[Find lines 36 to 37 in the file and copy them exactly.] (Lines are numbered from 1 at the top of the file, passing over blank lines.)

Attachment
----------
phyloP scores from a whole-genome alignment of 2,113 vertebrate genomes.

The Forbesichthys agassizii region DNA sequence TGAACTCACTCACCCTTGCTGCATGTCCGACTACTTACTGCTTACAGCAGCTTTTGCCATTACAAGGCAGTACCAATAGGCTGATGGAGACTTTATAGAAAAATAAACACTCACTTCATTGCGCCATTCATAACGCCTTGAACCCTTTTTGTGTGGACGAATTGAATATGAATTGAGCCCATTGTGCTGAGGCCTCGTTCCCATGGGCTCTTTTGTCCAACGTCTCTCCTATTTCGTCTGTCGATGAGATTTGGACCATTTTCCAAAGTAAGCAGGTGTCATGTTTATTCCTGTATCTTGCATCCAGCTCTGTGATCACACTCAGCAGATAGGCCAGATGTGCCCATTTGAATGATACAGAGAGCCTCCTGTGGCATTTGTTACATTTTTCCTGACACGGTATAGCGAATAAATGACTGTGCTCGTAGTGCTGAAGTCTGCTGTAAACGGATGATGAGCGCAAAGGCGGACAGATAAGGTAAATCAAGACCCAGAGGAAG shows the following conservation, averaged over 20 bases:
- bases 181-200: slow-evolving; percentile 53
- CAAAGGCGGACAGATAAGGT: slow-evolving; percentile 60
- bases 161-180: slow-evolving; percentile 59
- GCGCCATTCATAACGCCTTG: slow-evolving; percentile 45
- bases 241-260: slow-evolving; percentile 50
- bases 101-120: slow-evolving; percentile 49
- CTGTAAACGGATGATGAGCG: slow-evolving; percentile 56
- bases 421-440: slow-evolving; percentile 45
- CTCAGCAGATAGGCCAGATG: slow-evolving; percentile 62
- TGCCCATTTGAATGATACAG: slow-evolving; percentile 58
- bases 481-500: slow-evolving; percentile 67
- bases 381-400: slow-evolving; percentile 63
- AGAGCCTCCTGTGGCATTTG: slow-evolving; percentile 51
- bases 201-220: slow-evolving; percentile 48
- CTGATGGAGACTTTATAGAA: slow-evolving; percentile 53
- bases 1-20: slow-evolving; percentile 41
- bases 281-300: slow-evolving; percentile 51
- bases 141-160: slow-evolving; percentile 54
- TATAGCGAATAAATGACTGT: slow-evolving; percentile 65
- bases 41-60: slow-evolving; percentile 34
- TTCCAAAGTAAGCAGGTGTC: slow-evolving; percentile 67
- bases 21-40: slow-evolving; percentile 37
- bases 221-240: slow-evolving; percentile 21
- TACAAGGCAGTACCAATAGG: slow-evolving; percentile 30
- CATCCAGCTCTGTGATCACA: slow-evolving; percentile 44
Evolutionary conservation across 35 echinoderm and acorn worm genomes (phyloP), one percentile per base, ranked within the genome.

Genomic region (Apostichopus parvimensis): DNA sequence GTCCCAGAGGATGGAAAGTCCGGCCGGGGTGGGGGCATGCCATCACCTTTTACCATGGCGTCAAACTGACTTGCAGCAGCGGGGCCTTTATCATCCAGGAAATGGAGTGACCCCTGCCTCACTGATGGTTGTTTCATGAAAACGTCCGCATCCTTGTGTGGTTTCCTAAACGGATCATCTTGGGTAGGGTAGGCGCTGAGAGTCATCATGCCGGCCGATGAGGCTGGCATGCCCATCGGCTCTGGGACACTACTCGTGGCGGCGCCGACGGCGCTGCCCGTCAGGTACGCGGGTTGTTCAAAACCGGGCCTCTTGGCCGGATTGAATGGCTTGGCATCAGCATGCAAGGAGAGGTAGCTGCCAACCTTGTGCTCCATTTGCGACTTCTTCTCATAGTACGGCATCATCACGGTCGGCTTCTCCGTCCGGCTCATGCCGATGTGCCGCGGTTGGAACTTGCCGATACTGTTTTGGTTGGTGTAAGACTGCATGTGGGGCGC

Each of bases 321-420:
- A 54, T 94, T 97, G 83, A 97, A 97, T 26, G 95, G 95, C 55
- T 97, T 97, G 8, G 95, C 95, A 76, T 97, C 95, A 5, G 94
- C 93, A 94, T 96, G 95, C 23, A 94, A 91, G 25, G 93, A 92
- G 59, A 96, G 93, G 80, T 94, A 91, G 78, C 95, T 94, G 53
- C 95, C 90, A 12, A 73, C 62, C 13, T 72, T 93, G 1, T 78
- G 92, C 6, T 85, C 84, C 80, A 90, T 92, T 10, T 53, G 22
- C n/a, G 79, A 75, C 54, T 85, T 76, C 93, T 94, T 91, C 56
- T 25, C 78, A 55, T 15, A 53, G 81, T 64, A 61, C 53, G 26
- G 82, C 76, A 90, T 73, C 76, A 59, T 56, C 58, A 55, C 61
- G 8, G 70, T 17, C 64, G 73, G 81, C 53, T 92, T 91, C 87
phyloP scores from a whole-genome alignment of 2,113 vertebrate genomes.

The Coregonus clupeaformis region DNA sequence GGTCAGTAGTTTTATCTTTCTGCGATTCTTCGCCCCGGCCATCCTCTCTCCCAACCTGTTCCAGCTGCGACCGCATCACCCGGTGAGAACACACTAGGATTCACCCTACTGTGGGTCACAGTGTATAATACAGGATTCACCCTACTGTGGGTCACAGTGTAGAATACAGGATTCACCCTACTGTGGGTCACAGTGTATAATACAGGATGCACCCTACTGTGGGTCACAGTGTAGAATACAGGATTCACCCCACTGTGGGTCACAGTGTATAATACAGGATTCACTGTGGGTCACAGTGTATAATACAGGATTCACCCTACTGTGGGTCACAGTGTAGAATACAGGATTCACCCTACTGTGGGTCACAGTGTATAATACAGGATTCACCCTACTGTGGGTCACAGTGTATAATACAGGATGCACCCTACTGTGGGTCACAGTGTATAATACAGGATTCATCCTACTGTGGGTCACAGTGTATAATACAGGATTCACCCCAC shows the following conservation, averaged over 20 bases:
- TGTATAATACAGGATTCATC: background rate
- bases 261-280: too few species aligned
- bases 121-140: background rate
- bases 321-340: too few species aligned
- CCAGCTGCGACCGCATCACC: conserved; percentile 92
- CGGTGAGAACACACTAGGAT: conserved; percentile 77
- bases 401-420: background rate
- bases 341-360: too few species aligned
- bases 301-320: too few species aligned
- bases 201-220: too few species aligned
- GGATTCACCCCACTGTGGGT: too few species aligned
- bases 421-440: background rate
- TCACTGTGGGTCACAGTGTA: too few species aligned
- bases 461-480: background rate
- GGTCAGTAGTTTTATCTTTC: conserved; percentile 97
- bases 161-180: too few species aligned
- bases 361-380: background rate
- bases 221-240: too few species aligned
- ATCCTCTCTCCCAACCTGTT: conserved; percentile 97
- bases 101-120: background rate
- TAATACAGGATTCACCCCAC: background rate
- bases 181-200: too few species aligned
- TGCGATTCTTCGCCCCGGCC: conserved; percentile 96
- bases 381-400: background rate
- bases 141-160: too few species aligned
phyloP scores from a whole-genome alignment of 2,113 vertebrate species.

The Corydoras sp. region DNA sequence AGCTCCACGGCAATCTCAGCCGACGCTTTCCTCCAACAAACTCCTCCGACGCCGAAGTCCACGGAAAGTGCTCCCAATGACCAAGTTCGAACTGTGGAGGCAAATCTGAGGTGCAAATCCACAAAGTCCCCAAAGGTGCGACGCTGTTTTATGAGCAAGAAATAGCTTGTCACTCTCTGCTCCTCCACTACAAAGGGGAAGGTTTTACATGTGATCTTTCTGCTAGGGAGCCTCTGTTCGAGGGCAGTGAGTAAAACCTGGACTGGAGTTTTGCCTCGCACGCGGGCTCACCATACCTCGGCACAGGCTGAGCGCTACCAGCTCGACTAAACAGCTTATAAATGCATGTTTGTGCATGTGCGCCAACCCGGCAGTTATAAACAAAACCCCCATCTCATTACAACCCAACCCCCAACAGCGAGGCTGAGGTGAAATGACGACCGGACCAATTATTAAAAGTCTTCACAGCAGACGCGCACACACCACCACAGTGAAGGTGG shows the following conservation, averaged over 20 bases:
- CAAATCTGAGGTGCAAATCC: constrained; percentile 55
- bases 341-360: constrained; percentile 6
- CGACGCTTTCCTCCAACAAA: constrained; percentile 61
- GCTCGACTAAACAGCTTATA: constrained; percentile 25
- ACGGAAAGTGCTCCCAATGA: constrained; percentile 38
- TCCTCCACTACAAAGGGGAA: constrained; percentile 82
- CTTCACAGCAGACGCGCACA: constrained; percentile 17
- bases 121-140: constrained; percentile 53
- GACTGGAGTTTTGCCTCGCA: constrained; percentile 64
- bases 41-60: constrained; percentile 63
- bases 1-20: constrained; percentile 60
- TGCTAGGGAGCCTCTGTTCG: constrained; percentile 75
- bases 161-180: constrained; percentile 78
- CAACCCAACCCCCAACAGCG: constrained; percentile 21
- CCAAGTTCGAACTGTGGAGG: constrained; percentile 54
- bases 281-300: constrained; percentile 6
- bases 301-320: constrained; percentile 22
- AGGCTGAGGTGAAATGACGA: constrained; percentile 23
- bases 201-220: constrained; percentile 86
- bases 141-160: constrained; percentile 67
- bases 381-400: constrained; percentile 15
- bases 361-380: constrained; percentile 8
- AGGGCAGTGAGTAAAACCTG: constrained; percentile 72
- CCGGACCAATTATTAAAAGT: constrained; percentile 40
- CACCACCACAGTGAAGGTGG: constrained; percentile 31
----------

- G 92, C 6, T 85, C 84, C 80, A 90, T 92, T 10, T 53, G 22
- C n/a, G 79, A 75, C 54, T 85, T 76, C 93, T 94, T 91, C 56